What? Stabilizers down after the top is up?

Discussion in 'Stabilizing Your Camper' started by MyName, Apr 8, 2018.

  1. f5moab

    f5moab Retired from the Federal Government

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    Somewhere in Idaho
    Wow that's an intelligent reply.
     
  2. 1380ken

    1380ken Well-Known Member

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    A level trailer on flat earth is much more important than whether your stabilizers are down or not.
     
    Bowman3d and myride like this.
  3. giadiep

    giadiep Active Member

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    Syracuse, NY
    Totally agree.
     
  4. giadiep

    giadiep Active Member

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    Sep 5, 2015
    Syracuse, NY
    Totally agree.
     
  5. Boatnman

    Boatnman Well-Known Member

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    western Colorado
    To keep this discussion going...Why does it have to be flat earth? o_O

    I don't think permanent damage to the frame is the issue, it's more about the racking of the frame during setup. As Raycfe pointed out, some people think the stabilizers are to be used as jacks. Jacking up a corner (by over stabilizing) and then raising the roof could cause the frame to flex enough that the door doesn't fit. As BelchFire said, Fleetwood/Coleman wants the trailer to be level and not stabilized when raising the roof to avoid undue stress on the lift system. Since other manufacturers use other lift systems, the setups probably won't be the same. Using the method in the Owner's Manual is the proper method.
     
    myride, XKPin, Bowman3d and 1 other person like this.
  6. Prinler

    Prinler New Member

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    Apr 16, 2018
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    I have 5000lb scissor jacks on all 4 corners. I own a 2001 Keystone Camplite. I am the 3rd owner. I added the jacks because its super bouncy and the 2 tiny rear stabs didnt work well. I can easily lift the wheels off the ground if im on un even ground (mostly boondocking for us). Do i level first then top or top then level I am so confused after reading all the back and forth.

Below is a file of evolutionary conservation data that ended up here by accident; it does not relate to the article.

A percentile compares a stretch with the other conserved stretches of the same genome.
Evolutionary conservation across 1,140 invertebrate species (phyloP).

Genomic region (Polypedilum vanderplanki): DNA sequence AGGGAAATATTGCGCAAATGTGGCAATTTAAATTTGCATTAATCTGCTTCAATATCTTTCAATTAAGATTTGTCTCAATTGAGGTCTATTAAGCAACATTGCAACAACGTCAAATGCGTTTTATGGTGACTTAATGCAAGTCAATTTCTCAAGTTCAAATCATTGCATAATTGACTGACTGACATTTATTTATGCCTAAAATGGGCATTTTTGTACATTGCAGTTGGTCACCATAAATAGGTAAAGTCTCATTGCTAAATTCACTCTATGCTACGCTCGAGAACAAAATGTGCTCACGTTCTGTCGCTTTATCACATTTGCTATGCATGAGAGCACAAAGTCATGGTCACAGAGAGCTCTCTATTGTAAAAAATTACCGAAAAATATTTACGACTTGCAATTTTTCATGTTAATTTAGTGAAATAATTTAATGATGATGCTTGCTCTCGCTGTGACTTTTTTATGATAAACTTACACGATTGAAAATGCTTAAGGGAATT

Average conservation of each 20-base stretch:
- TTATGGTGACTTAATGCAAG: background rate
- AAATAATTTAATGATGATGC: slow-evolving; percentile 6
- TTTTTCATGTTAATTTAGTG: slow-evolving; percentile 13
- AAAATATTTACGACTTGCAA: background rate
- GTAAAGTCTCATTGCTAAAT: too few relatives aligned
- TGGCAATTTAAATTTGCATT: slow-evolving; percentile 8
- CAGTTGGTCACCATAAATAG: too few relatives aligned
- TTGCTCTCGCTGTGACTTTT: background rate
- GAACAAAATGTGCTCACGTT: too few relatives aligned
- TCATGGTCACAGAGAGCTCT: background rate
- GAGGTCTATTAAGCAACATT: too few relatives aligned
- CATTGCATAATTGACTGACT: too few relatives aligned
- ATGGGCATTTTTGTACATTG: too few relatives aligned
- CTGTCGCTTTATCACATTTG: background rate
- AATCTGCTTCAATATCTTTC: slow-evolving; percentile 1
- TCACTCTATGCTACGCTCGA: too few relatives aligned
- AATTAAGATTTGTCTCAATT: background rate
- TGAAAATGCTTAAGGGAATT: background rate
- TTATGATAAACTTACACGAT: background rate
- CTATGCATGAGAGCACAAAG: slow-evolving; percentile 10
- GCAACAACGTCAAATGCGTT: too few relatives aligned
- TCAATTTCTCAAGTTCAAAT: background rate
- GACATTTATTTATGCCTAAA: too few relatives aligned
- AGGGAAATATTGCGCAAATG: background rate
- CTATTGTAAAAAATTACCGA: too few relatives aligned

7. myride

    myride Active Member

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    Level side to side using ball/blocks/andersen etc. Level front to back using tongue jack.......raise the roof then stabs down to stabilize only...NOT jack it in the air. Some manufacturers say stabs before raising roof......read your manual for clarification.
     
    mx5tc likes this.
  8. mx5tc

    mx5tc New Member

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    Myride's suggestion has worked for me with my 2000 Rockwood 1620. Lateral, then fore & aft leveling is important if one is using a Dometic ammonia fridge...which I have and like to use. I've tried roof up/stabs down and stabs down/roof up multiple times and always seem to do a little bit better if I drop the stabs b/4 I raise the roof. My evaluation point is how well the swing down door fits in the camper frame. If I raise the roof, pull out the bunks and then put down the rear stabs, the door won't even latch! If I put down the stabs firmly, re-check level, raise the roof, re-check/adjust level, the door latches firmly. If I raise the roof, put down the stabs, re-check/adjust level...the door loosely latches or doesn't latch at all. I've looked at the frame numerous times, it does not appear to be bent and there is no damage history on the camper (I'm the second owner since new). Despite what the "manual says", I know thru hard experience that the "right way" way to set my camper up is to level laterally, then fore & aft, then firmly set the rear Atwood swing down stabs before I try to raise the roof. YMMY, Mitch
     
  9. myride

    myride Active Member

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    Hey...whatever works best for you....if roof doesn't bind on way up...stabs first!
     

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